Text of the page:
Now that you don’t have an escrow account anymore, you’ll need to pay your homeowner’s insurance going forward. For us, this was an opportunity for us to maximize our travel rewards earnings by putting our annual insurance payment on our credit card instead of paying through escrow.

Reach out to your homeowner’s insurance provider and let them know that you’ve paid off your mortgage and you’ll be making the payments going forward.

Ask them about automatic billing options so that you don’t accidentally miss this important payment each year.

6. Contact Your City or Township Office

Just like the homeowner’s insurance, your property taxes were paid through escrow as well. Now, you’re in charge of paying them.

Touch base with your city offices and let them know that you’ve paid off your mortgage and you will now be making your property tax payments.

Our township had a convenient online payment system that was pretty impressive for a government website!

$400,000 Home Paid Off in Less Than 4 Years
The Hill Family at the bank paying off their mortgage early!

7. Cancel Your Automatic Mortgage Payment

If you don’t cancel your automatic mortgage payment for the upcoming month, you may accidentally pay more than you intended.  Sign in to your online account and ensure you’re all set.

8. Adjust Your Budget Accordingly

Tracking your spending and saving is even more important now that you’re mortgage free!

Plan a sinking fund for your homeowner’s insurance and your property taxes in your monthly budget. You don’t want these big-ticket items to surprise you down the road.

Side Note: For budgeting, we love Mint, but Zeta is a great tool for couples.

This is also a time to make some big decisions about this newfound money.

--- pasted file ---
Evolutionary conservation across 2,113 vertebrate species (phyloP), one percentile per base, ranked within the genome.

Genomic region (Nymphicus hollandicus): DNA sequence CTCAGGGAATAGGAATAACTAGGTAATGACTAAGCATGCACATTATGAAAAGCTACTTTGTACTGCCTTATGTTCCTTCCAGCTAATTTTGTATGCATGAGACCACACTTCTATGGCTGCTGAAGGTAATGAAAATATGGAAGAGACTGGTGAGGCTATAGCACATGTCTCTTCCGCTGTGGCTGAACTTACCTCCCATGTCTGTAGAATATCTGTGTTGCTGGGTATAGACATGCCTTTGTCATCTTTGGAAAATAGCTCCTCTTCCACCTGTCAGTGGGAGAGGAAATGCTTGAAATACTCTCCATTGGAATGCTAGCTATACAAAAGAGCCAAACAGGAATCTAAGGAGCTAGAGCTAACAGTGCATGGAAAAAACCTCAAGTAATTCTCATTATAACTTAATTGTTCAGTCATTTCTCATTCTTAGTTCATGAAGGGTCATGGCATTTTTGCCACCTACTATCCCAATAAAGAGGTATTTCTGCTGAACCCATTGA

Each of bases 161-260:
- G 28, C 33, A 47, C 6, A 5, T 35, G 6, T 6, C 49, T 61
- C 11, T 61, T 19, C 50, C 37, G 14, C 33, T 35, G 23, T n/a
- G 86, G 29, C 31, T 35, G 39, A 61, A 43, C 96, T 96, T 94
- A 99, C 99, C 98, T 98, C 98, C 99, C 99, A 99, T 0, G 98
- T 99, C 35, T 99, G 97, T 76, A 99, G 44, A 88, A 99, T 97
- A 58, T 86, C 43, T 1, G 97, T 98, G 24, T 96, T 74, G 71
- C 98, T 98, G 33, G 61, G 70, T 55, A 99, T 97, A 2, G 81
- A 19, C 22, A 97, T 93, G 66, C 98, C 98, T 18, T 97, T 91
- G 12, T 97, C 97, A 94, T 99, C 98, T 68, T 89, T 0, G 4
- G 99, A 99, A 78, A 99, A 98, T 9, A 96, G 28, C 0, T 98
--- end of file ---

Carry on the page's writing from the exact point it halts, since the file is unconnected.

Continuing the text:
What do you want to do with all of this extra cash each month?!

Since my wife and I were making extra principal payments, we had an extra $2,300 to spend in our first month of mortgage freedom. It was a bit overwhelming for us!

We decided to allocate our extra money in the following ways:

Credit Card Rewards, Travel Hacking, Family Vacation
Here we are enjoying the sunshine in Cabo San Lucas

9. Receive an Official Letter from your (former) Mortgage Provider

Around 30 days after you make your final payment, you’ll receive an official letter from the mortgage company stating that your loan is paid in full. 

You’ll want to keep this one for your records. Or you could frame it like we did.

Frame or no frame, make sure you save it just in case. 

10. Obtain the Mortgage Release Documents

Your mortgage company will produce “mortgage release documents” that prove the mortgage is no more. Be sure to speak with your lender to understand when these documents will be sent to your County Clerk for processing.

You should also receive a copy of these documents that you’ll keep for your records. Depending on your specific situation, you may need to go to the County Clerk to get a copy yourself.

After all of these steps, make sure you celebrate this HUGE moment with your loved ones. Some people live with mortgages for their entire lives … not you. You’re mortgage free!

Here’s how our crazy family celebrated: